“Idris is probably a little more experimental,” White said. “Whereas Abasi, since he’s a little later coming to the competition side, he’s still in that stage where he’s forming his fundamentals. He’s focusing more on the basics of a good solid foundation.” 

That’s in-line with how the brothers assess themselves. Idris, who fights at 155 lbs., refers to himself as a technician who likes to beat opponents with both his striking and wrestling. Two of his four victories have come via TKO, while the other two were by decision.  

Abasi, on the other hand, calls his style unorthodox and unpredictable. He added that he built his style around his brother’s, as Idris was always a bit bigger and stronger than him. 

“I always had to come out with some crazy, out of the book shit. I had to learn some crazy, flashy shit. 

He competes at featherweight, a weight class down from Idris, and is considering a drop to bantamweight. His two victories are a pair of unanimous decisions.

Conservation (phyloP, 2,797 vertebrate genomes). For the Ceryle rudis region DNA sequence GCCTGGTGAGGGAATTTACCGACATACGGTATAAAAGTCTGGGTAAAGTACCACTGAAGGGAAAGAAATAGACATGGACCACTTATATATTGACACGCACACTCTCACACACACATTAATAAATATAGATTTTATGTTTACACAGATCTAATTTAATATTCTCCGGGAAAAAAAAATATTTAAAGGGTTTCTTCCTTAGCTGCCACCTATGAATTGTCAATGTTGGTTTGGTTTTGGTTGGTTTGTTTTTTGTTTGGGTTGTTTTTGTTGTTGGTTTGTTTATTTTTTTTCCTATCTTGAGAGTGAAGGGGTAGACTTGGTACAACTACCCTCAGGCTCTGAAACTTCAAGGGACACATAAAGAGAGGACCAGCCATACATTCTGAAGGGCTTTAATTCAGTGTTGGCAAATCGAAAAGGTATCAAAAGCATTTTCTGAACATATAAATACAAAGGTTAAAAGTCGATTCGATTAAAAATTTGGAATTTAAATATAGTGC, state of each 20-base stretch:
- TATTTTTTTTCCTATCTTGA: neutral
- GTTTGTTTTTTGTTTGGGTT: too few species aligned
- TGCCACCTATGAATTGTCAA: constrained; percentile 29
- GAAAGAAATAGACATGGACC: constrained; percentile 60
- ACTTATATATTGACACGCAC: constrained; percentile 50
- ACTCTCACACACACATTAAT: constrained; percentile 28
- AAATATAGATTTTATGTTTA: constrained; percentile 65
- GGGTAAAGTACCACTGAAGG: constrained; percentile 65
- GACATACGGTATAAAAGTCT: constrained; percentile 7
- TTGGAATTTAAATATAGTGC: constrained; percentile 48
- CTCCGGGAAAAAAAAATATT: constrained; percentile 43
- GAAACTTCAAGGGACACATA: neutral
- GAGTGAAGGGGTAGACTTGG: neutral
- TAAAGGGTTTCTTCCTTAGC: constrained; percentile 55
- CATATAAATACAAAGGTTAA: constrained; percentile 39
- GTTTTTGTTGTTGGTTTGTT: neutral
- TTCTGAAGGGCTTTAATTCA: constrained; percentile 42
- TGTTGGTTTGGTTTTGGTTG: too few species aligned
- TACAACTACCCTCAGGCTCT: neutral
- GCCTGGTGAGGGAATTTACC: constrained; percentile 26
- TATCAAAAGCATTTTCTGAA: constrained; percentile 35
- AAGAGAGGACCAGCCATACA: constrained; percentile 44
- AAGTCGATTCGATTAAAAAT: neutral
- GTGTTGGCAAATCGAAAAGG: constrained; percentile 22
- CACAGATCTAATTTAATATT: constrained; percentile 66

Training Together

Taylor said the two hold each other accountable when they practice, pointing out when one gets caught by a certain maneuver and how they can defend against it in the future.  

Abasi said he and his brother have a “love-hate” relationship when it comes to training together.  

“[Idris] will try to tell me something that I need to do, that I need to do this or that, but I tell him, ‘That’s not my style. That’s what you want me to be,’” Abasi said. “It’s kind of the same thing for him. Little petty stuff turns into big arguments. But I make him better and he makes me better. We fight to make each other better but we never agree on damn near anything. If we agree on something, it’ll most likely be 100 percent right.”